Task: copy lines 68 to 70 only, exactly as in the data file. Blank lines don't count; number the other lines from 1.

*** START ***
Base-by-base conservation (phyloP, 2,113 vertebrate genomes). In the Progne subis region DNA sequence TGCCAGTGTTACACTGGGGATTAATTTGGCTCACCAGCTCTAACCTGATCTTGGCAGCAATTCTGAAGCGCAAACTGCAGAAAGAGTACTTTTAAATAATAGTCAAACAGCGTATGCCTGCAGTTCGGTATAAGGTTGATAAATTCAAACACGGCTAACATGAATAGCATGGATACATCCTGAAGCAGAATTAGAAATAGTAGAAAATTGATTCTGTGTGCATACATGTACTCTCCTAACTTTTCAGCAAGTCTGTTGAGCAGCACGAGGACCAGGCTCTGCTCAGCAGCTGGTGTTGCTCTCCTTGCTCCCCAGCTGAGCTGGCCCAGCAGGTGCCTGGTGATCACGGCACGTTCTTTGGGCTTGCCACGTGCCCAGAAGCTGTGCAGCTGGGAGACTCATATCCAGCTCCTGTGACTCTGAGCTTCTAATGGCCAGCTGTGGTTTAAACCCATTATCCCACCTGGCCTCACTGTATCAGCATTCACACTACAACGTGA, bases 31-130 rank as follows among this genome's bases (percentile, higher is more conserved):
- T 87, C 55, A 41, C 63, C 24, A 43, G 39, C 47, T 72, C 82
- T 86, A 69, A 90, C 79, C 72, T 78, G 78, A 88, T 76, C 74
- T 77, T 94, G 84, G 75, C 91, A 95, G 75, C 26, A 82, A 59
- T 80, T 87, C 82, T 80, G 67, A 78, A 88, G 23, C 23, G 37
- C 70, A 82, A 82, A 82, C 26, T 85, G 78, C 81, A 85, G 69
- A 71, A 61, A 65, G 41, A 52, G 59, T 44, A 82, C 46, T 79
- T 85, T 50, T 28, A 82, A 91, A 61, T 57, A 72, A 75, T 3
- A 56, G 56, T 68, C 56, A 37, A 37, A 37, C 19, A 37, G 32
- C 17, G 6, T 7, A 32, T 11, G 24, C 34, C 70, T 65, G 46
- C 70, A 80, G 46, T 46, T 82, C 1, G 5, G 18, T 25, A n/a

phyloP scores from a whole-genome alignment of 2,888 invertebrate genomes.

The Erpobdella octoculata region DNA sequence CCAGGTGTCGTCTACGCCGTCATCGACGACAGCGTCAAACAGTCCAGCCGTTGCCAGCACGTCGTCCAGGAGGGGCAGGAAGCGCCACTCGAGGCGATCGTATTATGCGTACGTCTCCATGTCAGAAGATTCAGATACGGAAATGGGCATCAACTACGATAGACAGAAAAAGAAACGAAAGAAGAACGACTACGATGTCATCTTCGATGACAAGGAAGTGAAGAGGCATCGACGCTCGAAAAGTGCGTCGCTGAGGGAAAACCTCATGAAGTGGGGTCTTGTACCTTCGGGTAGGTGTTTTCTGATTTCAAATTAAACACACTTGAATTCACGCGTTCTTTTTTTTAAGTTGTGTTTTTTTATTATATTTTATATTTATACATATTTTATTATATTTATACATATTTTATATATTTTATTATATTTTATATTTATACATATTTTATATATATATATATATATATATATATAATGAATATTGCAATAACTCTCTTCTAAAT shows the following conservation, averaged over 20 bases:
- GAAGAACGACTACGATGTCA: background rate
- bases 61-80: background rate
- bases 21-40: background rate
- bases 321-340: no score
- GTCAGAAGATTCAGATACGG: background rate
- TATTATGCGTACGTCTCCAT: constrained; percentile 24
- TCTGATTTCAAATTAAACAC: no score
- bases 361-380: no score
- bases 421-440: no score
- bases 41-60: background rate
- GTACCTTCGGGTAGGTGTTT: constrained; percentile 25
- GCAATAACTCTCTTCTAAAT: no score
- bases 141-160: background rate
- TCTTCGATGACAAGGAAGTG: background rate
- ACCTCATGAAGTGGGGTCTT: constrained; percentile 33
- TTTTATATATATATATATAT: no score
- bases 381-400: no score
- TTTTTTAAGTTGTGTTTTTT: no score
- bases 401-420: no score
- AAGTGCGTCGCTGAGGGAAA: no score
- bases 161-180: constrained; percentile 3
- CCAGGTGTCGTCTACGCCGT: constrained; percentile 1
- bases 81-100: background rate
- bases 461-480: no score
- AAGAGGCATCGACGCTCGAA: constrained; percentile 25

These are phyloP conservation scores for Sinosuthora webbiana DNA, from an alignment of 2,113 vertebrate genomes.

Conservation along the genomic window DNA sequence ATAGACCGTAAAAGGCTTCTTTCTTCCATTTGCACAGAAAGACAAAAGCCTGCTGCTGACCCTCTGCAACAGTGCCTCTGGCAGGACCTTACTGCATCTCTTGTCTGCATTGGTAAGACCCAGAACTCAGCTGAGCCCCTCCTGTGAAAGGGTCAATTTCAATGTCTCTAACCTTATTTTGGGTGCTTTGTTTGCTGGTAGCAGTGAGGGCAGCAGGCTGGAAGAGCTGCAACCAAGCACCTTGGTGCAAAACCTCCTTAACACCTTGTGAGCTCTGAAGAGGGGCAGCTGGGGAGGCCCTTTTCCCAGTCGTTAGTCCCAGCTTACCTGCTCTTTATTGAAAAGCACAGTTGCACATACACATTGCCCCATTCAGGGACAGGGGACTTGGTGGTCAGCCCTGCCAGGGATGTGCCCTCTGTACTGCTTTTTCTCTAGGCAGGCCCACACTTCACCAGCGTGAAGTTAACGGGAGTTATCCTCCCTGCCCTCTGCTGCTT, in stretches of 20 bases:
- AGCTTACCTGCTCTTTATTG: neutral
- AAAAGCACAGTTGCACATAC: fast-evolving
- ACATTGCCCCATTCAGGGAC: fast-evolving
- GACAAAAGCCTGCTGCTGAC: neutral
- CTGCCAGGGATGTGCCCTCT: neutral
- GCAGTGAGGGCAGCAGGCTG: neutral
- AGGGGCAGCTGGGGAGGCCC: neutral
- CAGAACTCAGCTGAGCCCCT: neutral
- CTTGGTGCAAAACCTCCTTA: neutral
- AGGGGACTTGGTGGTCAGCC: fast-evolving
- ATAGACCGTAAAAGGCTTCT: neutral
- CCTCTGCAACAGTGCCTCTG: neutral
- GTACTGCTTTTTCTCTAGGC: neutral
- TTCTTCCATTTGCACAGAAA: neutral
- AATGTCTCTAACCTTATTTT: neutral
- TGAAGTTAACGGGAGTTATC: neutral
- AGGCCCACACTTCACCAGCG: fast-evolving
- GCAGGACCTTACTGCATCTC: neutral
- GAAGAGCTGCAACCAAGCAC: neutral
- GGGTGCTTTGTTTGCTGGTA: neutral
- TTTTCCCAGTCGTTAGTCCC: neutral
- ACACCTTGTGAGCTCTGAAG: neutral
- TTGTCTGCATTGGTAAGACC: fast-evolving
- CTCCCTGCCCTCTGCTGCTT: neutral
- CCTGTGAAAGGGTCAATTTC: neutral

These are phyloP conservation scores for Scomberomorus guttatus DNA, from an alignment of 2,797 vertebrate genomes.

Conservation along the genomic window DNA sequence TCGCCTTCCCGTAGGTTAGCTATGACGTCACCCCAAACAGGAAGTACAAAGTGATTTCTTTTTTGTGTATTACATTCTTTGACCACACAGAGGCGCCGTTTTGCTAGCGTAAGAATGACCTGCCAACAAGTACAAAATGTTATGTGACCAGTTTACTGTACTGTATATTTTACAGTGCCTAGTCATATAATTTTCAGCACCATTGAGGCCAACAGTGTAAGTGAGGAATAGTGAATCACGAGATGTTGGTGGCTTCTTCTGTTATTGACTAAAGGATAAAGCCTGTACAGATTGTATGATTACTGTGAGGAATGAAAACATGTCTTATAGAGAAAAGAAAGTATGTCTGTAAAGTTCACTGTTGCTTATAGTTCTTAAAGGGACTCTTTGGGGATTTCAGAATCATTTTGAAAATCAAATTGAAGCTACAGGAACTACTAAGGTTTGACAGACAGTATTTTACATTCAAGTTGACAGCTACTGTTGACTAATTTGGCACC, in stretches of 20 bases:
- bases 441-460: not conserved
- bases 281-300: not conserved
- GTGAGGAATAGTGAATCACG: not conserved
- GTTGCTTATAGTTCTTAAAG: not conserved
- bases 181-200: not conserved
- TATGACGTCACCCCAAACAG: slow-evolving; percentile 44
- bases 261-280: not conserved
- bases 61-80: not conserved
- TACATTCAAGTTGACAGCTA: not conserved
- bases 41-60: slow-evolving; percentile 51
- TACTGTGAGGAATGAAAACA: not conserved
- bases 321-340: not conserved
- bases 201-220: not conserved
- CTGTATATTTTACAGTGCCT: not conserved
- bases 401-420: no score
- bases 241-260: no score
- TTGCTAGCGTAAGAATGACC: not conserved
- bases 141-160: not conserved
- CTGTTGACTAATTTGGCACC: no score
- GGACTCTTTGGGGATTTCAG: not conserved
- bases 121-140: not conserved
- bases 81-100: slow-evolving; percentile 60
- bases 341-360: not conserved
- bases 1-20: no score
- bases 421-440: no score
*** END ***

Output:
- bases 441-460: not conserved
- bases 281-300: not conserved
- GTGAGGAATAGTGAATCACG: not conserved